The BBC may have unlocked the door to more broadcast content online, however it’s surprising that this initiative hasn’t targeted the TV as well. In my view it would be more potent for the BBC to also develop this initiative for the TV, accessed via a TV portal, it would allow viewers to access the archive TV content directly through a connected TV.

We have seen on-demand content take a leap from being an optional extra, to a ‘must have’ when it comes to what viewers expect from TV services today. In the past broadcasters have been restricted to offering limited amounts of content online, for a limited time but now the BBC have been given the all clear, others are likely to follow suite. Making this content available online is a step in the right direction but TV content in particular needs to be easily accessible on other devices as well, most notably the TV.

The long and the short of it is that, however content is made available, the viewer must be kept in mind. Viewers still want to maintain an element of the ‘traditional’ TV experience - to sit back, relax and watch. So it’s essential that the user interface of whichever device being used is intuitive. As more content is opened up to consumers this will be a key challenge for the industry to address in the next 12 months and beyond.

Wednesday, 9 February 2011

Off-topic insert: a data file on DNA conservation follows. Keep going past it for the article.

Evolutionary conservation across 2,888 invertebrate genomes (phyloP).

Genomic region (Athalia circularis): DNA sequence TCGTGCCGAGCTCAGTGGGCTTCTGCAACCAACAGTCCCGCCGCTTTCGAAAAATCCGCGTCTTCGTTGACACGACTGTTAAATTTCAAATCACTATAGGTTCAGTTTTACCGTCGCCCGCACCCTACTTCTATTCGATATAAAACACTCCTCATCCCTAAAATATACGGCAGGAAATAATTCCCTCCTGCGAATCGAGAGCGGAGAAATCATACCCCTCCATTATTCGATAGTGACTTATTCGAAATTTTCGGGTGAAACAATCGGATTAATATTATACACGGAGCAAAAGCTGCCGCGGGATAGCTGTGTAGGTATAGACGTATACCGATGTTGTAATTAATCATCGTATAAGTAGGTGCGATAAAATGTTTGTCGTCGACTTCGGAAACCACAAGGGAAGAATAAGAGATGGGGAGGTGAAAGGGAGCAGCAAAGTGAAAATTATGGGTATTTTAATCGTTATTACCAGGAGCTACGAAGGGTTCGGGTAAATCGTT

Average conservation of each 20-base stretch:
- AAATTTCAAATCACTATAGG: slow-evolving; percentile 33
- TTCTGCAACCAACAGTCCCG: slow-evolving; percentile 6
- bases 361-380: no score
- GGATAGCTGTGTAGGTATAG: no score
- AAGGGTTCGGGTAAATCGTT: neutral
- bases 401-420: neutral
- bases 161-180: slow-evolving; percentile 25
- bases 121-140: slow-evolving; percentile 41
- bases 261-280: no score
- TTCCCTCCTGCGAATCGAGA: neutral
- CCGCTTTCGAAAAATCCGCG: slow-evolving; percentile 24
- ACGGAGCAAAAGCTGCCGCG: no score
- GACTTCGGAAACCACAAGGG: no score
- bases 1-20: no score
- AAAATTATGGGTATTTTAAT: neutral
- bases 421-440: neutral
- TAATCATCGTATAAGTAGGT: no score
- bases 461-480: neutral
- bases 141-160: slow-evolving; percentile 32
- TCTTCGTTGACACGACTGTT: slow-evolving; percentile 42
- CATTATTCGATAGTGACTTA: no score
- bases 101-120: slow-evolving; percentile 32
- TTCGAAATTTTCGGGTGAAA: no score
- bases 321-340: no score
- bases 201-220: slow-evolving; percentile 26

Humax Launches New TV Portal with ANT Galio Platform

Humax ran an over-the-air update to its HDR-FOX T2 Freeview+ HD set-top boxes in the UK over the weekend. The update included adding ANT Galio Platform to facilitate it’s new TV Portal, you can read the full announcement here.

The Portal includes a range of TV services including Flikr, BBC iPlayer, Wiki@TV and internet radio and will also be made available on Humax HD-FOX T2 set-top boxes soon. The team at Tech Radar got it’s hands on the new portal a few days early, you can read the review here.

Monday, 7 February 2011

Consumers get to grips with HD technology

Freeview has announced that around 642,000 homes are now watching high definition (HD) Freeview transmissions. Whilst consumers are clearly taking to new TV technologies, retailers need to give them a helping hand so they can get the most out of the wealth of TV services that are now available.

We conducted a mystery shopper exercise at the end of last year and found that the majority of the UK’s leading high street retailers had a distinct lack of knowledge of Freeview. A key concern was that despite the heavy promotion of Freeview HD last year, not one member of staff pointed out that the viewer must live in a HD-enabled area in order to receive HD content. And a third of retailers didn’t even have a staff member available to advise consumers on these new TV technologies.

There still seems to be a divide between exciting technology advances and what is being used and understood by the consumer. The building blocks have been put in place but the TV industry as a whole needs to focus on educating consumers so that they can get the most out of their viewing experience.